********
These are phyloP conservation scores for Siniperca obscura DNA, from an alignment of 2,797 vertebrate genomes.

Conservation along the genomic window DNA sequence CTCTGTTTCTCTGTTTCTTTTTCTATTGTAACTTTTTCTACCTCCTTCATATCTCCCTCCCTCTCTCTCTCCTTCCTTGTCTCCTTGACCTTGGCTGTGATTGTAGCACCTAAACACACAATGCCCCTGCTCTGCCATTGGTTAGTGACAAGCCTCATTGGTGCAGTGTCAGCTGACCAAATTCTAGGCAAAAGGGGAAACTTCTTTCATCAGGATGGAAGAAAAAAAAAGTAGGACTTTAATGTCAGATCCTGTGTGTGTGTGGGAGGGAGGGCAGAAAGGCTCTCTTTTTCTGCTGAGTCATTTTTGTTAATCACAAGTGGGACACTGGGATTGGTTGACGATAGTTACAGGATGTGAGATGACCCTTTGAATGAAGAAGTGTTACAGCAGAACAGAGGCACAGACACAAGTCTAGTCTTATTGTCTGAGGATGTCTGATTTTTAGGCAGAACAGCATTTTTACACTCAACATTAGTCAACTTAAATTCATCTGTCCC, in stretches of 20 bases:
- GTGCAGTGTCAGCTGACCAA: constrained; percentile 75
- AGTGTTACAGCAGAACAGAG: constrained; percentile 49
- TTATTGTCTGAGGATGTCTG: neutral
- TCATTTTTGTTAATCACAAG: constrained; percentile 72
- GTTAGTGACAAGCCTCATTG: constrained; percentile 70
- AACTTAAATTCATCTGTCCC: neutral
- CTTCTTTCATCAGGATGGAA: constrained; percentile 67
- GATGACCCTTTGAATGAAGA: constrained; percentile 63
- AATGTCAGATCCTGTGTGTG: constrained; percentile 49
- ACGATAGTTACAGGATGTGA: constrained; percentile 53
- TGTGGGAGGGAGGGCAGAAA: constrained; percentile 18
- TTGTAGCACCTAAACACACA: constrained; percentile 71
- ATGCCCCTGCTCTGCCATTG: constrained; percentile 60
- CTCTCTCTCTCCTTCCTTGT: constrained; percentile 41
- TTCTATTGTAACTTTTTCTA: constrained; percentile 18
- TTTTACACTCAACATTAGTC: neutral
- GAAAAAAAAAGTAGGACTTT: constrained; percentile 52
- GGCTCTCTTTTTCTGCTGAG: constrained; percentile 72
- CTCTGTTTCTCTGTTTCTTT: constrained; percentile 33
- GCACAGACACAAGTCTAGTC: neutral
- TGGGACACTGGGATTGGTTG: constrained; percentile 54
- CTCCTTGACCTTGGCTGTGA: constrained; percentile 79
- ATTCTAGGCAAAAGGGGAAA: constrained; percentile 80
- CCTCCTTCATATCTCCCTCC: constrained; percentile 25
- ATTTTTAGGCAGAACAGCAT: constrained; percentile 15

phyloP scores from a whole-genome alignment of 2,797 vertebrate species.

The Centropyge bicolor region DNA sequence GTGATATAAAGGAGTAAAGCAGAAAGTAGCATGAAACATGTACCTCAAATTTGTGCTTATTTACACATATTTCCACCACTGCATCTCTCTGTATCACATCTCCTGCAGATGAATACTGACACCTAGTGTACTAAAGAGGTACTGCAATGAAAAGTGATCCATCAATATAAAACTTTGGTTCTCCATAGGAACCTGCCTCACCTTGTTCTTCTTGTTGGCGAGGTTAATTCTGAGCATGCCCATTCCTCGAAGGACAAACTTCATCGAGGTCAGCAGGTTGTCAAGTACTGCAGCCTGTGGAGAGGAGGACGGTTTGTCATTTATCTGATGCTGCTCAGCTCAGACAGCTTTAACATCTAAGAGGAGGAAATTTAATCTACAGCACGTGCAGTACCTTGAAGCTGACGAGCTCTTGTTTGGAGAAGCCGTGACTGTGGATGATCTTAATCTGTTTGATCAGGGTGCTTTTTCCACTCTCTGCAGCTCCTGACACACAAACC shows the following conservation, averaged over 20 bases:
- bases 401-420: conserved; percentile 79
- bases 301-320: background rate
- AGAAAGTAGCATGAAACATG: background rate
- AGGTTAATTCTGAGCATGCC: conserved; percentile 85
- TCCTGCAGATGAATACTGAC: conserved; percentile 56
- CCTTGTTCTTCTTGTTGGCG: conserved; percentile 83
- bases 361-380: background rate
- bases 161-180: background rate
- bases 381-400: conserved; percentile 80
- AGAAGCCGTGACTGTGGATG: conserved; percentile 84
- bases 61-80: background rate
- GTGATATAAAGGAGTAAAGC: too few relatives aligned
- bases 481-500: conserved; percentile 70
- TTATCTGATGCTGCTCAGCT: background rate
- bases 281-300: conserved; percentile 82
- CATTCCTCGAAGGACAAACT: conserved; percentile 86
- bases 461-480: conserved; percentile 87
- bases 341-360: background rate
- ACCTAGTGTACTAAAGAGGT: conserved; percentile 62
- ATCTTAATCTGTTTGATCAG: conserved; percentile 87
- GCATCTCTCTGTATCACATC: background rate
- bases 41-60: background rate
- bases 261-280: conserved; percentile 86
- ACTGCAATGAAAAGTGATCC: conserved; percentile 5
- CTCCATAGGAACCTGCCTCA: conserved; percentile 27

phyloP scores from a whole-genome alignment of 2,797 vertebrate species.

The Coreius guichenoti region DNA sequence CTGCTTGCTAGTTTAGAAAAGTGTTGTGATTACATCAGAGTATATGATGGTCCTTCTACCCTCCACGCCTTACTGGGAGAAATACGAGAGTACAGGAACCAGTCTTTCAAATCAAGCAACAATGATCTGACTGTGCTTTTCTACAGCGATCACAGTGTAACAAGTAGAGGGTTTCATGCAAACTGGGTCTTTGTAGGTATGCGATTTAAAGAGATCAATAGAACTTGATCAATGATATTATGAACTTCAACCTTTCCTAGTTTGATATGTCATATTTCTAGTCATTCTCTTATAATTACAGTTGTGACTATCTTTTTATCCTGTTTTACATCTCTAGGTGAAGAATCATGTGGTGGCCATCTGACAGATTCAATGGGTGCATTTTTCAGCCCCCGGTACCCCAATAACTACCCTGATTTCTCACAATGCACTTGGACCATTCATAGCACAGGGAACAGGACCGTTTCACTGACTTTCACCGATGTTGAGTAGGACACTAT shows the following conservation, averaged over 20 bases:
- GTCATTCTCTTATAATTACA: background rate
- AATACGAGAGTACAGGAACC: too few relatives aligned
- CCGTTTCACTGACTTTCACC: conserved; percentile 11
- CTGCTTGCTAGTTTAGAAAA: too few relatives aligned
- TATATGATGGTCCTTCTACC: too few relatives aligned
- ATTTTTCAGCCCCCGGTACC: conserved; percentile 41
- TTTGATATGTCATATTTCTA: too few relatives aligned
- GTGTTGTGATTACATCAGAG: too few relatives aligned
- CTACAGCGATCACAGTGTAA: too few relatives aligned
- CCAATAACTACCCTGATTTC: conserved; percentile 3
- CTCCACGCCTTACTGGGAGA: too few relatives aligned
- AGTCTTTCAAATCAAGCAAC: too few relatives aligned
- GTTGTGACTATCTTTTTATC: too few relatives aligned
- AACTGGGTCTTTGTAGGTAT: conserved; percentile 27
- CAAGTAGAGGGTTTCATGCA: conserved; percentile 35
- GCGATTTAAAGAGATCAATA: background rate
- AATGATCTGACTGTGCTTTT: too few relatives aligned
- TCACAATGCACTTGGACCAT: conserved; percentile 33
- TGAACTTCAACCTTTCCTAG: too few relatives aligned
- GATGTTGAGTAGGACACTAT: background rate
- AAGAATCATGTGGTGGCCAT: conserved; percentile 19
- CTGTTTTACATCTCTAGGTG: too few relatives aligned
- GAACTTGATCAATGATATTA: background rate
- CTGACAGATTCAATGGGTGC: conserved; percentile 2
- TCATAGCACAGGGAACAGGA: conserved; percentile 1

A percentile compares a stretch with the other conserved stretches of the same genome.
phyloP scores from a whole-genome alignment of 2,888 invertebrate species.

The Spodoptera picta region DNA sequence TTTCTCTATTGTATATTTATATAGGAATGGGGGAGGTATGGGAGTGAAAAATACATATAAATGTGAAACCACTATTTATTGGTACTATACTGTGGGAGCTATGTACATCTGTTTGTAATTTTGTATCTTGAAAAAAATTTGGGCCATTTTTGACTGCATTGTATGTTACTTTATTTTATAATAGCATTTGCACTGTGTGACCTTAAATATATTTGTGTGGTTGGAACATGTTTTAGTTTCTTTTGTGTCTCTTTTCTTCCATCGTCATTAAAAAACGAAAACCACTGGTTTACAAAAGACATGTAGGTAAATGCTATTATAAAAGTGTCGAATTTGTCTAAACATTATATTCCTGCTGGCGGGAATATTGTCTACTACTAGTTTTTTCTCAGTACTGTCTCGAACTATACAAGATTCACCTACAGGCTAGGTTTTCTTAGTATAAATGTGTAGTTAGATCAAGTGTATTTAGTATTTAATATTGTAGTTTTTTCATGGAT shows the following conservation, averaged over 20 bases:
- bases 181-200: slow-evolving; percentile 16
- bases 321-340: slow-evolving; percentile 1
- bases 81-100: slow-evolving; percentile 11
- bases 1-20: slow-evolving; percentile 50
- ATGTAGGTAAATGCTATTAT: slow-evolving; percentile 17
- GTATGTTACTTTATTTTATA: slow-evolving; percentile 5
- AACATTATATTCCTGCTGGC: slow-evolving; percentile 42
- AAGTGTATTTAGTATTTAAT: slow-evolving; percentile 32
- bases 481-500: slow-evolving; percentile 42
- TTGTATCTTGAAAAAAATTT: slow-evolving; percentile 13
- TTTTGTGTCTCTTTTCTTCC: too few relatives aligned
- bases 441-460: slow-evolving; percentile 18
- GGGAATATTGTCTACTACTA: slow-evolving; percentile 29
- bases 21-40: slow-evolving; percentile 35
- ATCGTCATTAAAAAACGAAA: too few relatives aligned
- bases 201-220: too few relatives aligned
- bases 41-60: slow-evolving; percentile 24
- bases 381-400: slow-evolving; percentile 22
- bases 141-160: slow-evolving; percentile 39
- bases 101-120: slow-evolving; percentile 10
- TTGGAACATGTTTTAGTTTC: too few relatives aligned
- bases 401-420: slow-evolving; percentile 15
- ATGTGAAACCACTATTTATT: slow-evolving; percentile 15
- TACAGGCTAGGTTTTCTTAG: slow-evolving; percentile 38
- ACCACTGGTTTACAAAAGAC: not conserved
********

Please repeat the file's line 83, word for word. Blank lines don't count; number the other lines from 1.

phyloP scores from a whole-genome alignment of 2,888 invertebrate species.